US Army starts testing pocket-sized IR drones for combat

The United States Army has started testing pocket-sized infrared drones in Afghanistan with the expectation that they will eventually become part of a soldier's standard gear. The tiny drones, which are described as resembling miniature helicopters, were made by FLIR Systems. The drones can be deployed in less than a single minute and operated over a full mile.

The US Army purchased FLIR's Black Hornet drones for testing with Special Forces back in 2016. According to the company, its Black Hornet PRS drone is designed for non-specialist dismounted soldiers who need to scan a region for safety reasons, but who aren't able to utilize ground-based sensors or aerial surveillance.

Black Hornet operates almost silently with flight times up to 25 minutes; its built-in high-definition camera provides operators with live video and images, enabling soldiers to remotely check out an area before venturing into it. The drone is viewed as a way to protect soldiers in combat situations.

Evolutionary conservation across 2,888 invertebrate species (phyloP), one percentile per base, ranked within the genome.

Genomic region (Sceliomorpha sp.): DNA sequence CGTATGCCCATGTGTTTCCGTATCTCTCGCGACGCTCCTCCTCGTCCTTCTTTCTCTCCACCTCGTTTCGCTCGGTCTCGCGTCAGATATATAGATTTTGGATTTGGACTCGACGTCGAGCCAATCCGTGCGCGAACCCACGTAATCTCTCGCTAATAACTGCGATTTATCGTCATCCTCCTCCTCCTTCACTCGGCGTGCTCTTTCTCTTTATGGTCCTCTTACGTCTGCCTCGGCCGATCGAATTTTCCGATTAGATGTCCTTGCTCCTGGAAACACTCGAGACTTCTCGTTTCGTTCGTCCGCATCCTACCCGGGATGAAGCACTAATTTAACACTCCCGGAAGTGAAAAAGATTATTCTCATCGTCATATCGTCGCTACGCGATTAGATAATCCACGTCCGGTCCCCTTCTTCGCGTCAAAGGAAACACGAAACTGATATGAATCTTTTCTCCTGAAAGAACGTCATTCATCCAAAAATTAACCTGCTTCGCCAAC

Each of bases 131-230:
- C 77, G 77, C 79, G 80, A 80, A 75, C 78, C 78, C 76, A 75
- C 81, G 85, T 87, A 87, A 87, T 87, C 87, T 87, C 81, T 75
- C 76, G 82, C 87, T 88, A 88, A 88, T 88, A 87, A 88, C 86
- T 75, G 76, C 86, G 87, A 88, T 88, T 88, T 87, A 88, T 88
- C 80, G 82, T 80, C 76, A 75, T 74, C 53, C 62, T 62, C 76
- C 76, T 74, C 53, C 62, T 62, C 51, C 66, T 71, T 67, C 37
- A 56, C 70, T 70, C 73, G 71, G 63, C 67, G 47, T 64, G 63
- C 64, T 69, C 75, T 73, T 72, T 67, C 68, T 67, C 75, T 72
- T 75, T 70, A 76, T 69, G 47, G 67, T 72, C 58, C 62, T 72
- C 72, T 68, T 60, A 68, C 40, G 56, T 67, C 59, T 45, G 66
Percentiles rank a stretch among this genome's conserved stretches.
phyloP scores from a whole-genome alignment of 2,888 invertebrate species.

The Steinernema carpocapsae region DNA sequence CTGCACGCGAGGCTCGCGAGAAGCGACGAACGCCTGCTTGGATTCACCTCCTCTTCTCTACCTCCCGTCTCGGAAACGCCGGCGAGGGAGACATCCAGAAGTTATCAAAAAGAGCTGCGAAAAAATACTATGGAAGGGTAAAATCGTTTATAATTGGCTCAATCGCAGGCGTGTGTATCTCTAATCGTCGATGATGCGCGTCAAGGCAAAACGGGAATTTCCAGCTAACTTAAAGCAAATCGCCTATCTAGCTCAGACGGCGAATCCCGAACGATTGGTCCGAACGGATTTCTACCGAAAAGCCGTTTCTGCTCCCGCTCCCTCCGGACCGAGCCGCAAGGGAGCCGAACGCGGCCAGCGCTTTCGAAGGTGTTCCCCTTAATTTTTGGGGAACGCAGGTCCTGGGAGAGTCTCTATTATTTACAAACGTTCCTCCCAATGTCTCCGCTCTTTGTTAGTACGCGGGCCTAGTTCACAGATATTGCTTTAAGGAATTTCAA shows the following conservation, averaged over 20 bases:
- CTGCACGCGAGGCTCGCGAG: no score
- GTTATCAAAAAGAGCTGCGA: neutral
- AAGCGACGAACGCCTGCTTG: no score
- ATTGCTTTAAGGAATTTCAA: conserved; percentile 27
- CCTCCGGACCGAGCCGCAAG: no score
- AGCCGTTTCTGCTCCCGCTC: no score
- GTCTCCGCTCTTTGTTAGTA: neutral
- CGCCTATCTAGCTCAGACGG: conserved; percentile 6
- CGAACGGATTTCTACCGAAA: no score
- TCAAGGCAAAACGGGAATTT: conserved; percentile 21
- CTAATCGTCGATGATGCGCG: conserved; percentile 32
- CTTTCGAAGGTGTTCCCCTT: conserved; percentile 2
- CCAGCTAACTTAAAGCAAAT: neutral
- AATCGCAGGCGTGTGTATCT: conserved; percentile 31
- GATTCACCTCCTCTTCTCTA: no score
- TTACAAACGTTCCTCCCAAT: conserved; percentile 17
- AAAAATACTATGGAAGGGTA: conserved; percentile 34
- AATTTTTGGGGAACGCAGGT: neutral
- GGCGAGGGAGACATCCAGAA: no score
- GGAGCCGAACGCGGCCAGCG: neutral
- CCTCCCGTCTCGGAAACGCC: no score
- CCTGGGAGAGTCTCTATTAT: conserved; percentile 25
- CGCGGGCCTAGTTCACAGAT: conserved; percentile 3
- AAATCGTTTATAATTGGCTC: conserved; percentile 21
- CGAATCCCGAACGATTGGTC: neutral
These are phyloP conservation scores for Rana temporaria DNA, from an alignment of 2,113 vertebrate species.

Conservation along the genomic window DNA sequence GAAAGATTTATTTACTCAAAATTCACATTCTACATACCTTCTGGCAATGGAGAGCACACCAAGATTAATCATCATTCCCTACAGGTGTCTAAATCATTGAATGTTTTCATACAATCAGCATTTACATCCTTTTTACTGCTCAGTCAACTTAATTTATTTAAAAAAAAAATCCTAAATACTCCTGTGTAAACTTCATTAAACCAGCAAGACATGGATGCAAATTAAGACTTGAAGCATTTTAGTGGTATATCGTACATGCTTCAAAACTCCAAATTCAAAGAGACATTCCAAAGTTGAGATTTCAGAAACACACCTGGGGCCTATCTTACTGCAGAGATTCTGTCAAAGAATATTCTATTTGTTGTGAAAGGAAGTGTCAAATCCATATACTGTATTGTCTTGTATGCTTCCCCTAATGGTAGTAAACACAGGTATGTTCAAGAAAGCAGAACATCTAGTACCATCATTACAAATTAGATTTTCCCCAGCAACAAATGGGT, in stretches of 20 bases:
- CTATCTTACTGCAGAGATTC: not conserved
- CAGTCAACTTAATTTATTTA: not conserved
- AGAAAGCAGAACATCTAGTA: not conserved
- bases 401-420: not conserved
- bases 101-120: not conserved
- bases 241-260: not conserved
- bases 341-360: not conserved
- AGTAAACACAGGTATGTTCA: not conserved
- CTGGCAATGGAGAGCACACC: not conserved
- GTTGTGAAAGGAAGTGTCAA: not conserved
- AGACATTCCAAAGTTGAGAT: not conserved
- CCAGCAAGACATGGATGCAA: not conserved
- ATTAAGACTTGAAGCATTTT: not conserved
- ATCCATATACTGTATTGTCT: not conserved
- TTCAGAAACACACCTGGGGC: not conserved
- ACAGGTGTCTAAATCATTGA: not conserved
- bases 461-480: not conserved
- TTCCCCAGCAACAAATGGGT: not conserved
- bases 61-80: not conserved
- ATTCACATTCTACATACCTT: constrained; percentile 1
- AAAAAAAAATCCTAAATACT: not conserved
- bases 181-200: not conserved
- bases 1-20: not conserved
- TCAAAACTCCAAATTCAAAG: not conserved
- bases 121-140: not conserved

The small helicopter-shaped drones have been issued to the US Army's 82nd Airborne Division, making it the first infantry Army battalion equipped with the drones for deployment in Afghanistan. According to Stars and Stripes, the Black Hornet will be issued to the 1st Battalion later this year.

If everything goes well, the US Army expects to start issuing Black Hornet as standard gear to soldiers during deployment. According to FLIR, instructors can be trained in less than three days and soldiers can be trained to operate the drones in two minutes.